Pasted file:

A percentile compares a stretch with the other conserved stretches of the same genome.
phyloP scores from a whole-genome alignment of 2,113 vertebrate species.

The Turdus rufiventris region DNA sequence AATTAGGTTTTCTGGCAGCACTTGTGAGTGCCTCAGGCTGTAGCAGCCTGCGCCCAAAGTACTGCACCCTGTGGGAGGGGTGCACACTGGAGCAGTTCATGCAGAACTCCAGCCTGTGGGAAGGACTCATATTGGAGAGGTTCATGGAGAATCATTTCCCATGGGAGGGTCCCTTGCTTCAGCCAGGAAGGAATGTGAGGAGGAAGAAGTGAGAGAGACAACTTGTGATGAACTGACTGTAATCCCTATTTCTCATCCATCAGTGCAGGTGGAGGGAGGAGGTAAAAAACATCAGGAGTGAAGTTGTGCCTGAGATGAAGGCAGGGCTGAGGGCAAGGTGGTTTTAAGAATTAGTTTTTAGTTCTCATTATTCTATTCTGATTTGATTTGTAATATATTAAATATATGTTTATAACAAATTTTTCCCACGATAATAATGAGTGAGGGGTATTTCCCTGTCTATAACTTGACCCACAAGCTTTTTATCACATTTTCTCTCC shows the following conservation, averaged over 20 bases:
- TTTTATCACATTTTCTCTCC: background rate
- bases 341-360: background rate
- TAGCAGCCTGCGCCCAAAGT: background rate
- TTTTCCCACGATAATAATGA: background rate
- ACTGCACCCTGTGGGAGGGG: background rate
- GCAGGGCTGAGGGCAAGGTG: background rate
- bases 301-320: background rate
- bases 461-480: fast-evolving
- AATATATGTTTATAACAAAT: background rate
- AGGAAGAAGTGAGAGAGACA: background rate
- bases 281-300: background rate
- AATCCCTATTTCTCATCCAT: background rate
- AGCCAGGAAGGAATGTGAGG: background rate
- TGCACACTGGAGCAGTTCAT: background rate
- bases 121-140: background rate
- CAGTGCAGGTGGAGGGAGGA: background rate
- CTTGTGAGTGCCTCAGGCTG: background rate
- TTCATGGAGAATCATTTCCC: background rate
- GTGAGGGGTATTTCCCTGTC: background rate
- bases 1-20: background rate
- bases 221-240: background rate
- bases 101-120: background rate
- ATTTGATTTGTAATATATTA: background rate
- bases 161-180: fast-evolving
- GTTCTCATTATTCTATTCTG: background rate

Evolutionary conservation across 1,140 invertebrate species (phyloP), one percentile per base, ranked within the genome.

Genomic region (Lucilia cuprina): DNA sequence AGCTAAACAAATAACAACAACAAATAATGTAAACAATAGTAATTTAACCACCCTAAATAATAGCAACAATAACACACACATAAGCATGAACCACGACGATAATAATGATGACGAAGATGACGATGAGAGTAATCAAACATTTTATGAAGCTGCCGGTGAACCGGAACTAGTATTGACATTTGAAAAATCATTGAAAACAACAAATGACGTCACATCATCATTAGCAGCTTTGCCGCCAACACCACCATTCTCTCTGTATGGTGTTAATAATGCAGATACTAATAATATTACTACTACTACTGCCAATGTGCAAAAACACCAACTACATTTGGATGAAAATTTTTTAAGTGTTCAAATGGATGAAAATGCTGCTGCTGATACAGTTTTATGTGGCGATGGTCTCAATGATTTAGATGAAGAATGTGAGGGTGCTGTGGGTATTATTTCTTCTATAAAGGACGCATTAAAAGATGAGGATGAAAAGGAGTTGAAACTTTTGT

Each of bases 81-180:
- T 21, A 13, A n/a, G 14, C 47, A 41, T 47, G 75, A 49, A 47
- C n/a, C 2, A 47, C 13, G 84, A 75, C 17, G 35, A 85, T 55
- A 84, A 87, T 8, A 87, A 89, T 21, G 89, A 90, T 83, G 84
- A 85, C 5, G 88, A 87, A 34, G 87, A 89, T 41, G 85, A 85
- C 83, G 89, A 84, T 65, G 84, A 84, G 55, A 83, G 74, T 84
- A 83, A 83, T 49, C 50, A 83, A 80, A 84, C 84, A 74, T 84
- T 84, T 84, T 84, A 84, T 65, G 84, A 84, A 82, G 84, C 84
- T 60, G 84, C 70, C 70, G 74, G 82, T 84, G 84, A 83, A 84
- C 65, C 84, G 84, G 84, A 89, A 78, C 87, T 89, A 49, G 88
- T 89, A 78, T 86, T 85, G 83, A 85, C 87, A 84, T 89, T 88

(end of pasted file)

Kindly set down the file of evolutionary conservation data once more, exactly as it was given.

A percentile compares a stretch with the other conserved stretches of the same genome.
phyloP scores from a whole-genome alignment of 2,113 vertebrate species.

The Turdus rufiventris region DNA sequence AATTAGGTTTTCTGGCAGCACTTGTGAGTGCCTCAGGCTGTAGCAGCCTGCGCCCAAAGTACTGCACCCTGTGGGAGGGGTGCACACTGGAGCAGTTCATGCAGAACTCCAGCCTGTGGGAAGGACTCATATTGGAGAGGTTCATGGAGAATCATTTCCCATGGGAGGGTCCCTTGCTTCAGCCAGGAAGGAATGTGAGGAGGAAGAAGTGAGAGAGACAACTTGTGATGAACTGACTGTAATCCCTATTTCTCATCCATCAGTGCAGGTGGAGGGAGGAGGTAAAAAACATCAGGAGTGAAGTTGTGCCTGAGATGAAGGCAGGGCTGAGGGCAAGGTGGTTTTAAGAATTAGTTTTTAGTTCTCATTATTCTATTCTGATTTGATTTGTAATATATTAAATATATGTTTATAACAAATTTTTCCCACGATAATAATGAGTGAGGGGTATTTCCCTGTCTATAACTTGACCCACAAGCTTTTTATCACATTTTCTCTCC shows the following conservation, averaged over 20 bases:
- TTTTATCACATTTTCTCTCC: background rate
- bases 341-360: background rate
- TAGCAGCCTGCGCCCAAAGT: background rate
- TTTTCCCACGATAATAATGA: background rate
- ACTGCACCCTGTGGGAGGGG: background rate
- GCAGGGCTGAGGGCAAGGTG: background rate
- bases 301-320: background rate
- bases 461-480: fast-evolving
- AATATATGTTTATAACAAAT: background rate
- AGGAAGAAGTGAGAGAGACA: background rate
- bases 281-300: background rate
- AATCCCTATTTCTCATCCAT: background rate
- AGCCAGGAAGGAATGTGAGG: background rate
- TGCACACTGGAGCAGTTCAT: background rate
- bases 121-140: background rate
- CAGTGCAGGTGGAGGGAGGA: background rate
- CTTGTGAGTGCCTCAGGCTG: background rate
- TTCATGGAGAATCATTTCCC: background rate
- GTGAGGGGTATTTCCCTGTC: background rate
- bases 1-20: background rate
- bases 221-240: background rate
- bases 101-120: background rate
- ATTTGATTTGTAATATATTA: background rate
- bases 161-180: fast-evolving
- GTTCTCATTATTCTATTCTG: background rate

Evolutionary conservation across 1,140 invertebrate species (phyloP), one percentile per base, ranked within the genome.

Genomic region (Lucilia cuprina): DNA sequence AGCTAAACAAATAACAACAACAAATAATGTAAACAATAGTAATTTAACCACCCTAAATAATAGCAACAATAACACACACATAAGCATGAACCACGACGATAATAATGATGACGAAGATGACGATGAGAGTAATCAAACATTTTATGAAGCTGCCGGTGAACCGGAACTAGTATTGACATTTGAAAAATCATTGAAAACAACAAATGACGTCACATCATCATTAGCAGCTTTGCCGCCAACACCACCATTCTCTCTGTATGGTGTTAATAATGCAGATACTAATAATATTACTACTACTACTGCCAATGTGCAAAAACACCAACTACATTTGGATGAAAATTTTTTAAGTGTTCAAATGGATGAAAATGCTGCTGCTGATACAGTTTTATGTGGCGATGGTCTCAATGATTTAGATGAAGAATGTGAGGGTGCTGTGGGTATTATTTCTTCTATAAAGGACGCATTAAAAGATGAGGATGAAAAGGAGTTGAAACTTTTGT

Each of bases 81-180:
- T 21, A 13, A n/a, G 14, C 47, A 41, T 47, G 75, A 49, A 47
- C n/a, C 2, A 47, C 13, G 84, A 75, C 17, G 35, A 85, T 55
- A 84, A 87, T 8, A 87, A 89, T 21, G 89, A 90, T 83, G 84
- A 85, C 5, G 88, A 87, A 34, G 87, A 89, T 41, G 85, A 85
- C 83, G 89, A 84, T 65, G 84, A 84, G 55, A 83, G 74, T 84
- A 83, A 83, T 49, C 50, A 83, A 80, A 84, C 84, A 74, T 84
- T 84, T 84, T 84, A 84, T 65, G 84, A 84, A 82, G 84, C 84
- T 60, G 84, C 70, C 70, G 74, G 82, T 84, G 84, A 83, A 84
- C 65, C 84, G 84, G 84, A 89, A 78, C 87, T 89, A 49, G 88
- T 89, A 78, T 86, T 85, G 83, A 85, C 87, A 84, T 89, T 88